In the chapter on cities, Sowell challenges the idea that businesses moving to the suburbs caused the economic breakdown of inner cities, which in turn led to widespread riots in the 1960s. In fact, the riots preceded the hollowing out of the inner cities, and were in fact one cause of that hollowing out. Sowell also points out that the felt need for governments to provide affordable housing is in fact brought about by prior government restrictions on land use.

          Finally, in his chapter on the Third World, Sowell takes on the notion that countries are poor because of exploitation. Instead, Sowell finds explanations for income and wealth disparities between countries in geography (Africa's lack of navigable waterways and beasts of burden); history (the disastrous decision of 17th century Japanese leaders to isolate their people from the rest of the world); institutions (law and order itself being harder to establish in areas that are difficult to patrol, like the mountains of Afghanistan); and yes, culture (having positive dispositions toward things like hard work, saving, and earning interest). The stunning success of the Marshall Plan to rebuild Western Europe following World War II and the equally stunning failures of much foreign aid since then point to the importance of these kinds of factors.

Why It's So Hard to Change Minds

          Sowell spends some time in his introduction and here and there throughout his book discussing why fallacies endure, even when they fly in the face of mountains of hard evidence. He writes that elected officials "cannot readily admit that some policy or program that they advocated, perhaps with great fanfare, has turned out badly, without risking their whole careers." He continues,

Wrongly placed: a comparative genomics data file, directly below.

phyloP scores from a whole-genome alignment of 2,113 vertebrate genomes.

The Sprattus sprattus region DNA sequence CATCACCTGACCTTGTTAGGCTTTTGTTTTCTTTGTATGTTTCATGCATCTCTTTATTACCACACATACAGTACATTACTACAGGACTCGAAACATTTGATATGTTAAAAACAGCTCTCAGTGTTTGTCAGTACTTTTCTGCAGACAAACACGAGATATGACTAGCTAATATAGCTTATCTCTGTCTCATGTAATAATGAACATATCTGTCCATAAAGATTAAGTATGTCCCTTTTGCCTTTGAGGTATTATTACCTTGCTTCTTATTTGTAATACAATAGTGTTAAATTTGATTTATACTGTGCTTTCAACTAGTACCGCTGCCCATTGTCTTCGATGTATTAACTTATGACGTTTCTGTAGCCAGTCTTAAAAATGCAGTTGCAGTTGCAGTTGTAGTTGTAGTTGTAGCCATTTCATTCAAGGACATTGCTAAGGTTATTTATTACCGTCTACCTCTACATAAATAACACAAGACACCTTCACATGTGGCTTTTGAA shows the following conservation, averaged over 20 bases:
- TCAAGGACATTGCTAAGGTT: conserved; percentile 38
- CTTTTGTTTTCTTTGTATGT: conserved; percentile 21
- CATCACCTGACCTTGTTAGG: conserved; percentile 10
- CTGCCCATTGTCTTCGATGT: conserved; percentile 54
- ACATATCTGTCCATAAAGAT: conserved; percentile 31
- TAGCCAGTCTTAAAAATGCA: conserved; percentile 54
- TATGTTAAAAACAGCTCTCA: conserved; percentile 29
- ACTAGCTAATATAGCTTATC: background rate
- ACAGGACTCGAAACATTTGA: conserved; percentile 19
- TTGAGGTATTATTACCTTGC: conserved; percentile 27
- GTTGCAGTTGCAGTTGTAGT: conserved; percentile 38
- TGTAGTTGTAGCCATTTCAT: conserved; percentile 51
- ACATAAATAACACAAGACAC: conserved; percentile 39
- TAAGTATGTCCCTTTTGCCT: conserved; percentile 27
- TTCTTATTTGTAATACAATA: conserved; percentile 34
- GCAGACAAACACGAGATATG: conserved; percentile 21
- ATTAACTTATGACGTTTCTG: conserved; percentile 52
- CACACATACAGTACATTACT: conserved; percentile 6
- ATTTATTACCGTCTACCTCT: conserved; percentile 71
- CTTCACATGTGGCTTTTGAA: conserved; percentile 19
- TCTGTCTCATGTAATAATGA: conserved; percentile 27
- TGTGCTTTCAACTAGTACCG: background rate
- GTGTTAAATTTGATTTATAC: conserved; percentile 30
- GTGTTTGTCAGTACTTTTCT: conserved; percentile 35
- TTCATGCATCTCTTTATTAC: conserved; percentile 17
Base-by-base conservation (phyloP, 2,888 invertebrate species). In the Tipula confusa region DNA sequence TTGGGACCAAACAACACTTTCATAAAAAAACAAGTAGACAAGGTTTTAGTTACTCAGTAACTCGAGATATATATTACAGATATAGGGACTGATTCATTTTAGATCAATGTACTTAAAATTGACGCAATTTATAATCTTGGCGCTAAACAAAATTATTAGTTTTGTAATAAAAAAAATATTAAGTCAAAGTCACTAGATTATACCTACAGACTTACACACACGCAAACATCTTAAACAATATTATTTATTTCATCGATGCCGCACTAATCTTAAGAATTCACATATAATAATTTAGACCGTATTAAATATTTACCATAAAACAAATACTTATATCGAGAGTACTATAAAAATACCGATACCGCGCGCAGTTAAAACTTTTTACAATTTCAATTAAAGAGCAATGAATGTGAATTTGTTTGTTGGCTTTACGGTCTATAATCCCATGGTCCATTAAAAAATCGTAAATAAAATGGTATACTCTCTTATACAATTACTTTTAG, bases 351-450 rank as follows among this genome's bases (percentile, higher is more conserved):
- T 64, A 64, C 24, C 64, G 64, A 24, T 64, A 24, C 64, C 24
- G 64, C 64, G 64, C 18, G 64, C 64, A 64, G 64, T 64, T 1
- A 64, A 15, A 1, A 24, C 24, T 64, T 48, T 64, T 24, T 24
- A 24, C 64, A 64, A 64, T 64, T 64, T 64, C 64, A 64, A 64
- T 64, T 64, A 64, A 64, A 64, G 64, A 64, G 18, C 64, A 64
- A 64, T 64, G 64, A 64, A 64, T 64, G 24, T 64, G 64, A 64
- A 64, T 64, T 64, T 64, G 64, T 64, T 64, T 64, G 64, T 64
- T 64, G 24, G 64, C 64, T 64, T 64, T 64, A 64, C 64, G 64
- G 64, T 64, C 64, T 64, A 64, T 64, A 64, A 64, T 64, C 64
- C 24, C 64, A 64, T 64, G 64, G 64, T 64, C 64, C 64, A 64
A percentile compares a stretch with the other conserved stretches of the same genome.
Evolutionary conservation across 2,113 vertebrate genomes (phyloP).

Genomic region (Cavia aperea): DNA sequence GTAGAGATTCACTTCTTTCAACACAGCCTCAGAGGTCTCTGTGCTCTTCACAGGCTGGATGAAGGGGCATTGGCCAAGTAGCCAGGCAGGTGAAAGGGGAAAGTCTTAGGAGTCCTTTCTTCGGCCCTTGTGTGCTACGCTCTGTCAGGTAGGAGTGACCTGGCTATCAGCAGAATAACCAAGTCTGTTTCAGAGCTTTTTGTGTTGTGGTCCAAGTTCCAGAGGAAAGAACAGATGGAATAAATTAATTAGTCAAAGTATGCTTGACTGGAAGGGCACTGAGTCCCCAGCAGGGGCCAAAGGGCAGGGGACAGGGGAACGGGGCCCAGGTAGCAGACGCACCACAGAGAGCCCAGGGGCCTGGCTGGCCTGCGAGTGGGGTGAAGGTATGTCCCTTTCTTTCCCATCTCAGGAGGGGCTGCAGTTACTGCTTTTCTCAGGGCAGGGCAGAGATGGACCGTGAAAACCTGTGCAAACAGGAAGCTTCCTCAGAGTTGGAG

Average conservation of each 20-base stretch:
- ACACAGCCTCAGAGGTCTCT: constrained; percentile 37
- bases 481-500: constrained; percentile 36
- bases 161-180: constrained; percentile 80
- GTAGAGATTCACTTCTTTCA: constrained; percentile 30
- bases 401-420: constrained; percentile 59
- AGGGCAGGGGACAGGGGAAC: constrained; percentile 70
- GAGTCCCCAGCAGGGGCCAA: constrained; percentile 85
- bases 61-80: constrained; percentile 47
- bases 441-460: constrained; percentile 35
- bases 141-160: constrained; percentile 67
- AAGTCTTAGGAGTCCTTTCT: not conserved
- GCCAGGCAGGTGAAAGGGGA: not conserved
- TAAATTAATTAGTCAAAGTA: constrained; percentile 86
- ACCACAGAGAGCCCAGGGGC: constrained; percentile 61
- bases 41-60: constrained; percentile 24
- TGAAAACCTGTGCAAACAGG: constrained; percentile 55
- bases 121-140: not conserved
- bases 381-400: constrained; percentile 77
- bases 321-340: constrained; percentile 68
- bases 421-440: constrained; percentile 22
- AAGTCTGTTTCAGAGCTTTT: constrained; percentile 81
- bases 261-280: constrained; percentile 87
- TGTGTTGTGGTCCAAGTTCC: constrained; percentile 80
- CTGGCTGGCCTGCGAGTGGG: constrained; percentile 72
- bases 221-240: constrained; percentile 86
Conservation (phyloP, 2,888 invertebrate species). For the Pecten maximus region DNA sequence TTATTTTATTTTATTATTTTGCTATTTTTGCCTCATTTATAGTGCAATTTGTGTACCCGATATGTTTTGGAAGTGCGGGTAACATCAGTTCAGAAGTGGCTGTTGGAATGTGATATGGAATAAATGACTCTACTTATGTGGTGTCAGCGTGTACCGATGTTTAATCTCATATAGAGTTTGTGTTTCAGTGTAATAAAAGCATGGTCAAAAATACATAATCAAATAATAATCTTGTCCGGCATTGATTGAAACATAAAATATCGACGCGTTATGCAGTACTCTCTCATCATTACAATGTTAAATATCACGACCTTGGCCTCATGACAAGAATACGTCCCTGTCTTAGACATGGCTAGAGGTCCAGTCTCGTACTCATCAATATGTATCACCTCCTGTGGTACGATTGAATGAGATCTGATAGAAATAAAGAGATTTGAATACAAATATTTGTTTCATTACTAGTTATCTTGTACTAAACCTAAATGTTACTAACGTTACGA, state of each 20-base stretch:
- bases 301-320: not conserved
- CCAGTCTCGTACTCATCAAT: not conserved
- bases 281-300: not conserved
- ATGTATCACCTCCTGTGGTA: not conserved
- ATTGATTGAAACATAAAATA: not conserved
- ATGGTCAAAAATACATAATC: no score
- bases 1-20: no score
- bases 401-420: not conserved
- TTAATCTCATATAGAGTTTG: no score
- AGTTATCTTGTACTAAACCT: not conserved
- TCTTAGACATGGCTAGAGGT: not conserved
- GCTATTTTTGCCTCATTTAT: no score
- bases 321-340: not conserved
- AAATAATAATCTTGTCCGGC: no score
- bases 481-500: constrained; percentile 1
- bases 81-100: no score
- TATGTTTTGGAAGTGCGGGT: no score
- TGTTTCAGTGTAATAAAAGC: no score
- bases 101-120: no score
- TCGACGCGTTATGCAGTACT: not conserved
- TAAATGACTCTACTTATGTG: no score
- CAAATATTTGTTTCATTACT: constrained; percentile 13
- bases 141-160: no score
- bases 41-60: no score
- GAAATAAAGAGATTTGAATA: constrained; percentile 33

Even intellectuals or academics with tenure stand to lose prestige and suffer embarrassment when their notions turn out to be counterproductive. Others who think of themselves as supporters of things that will help the less fortunate would find it painful to confront evidence that they have in fact made the less fortunate worse off than before. In other words, evidence is too dangerous—politically, financially and psychologically—for some people to allow it to become a threat to their interests or to their own sense of themselves.

          This is convincing as far as it goes, but one thing Sowell does not do is address why people become attached to these particular kinds of fallacies in the first place, fallacies that trade on belief in widespread racial and sexual discrimination, and on widespread exploitation. Why are so many people so ready to believe the worst in others, and to reach for top-down, command-and-control "solutions" that only make things worse? Because somewhere along the line, many people absorb a negative view of human nature. And for a further exploration of this topic, I refer you to this month's instalment of my ongoing Illiberal Ideas series: "Everyone is selfish—and that's bad."

          In the meantime, buy this book. Buy it for yourself, and buy another copy for that friend of yours who is not quite convinced about the benefits of free markets. You could even volunteer to read whatever book your friend wants you to read in order to get him or her to read this book. Let's win this battle of ideas, one mind at a time.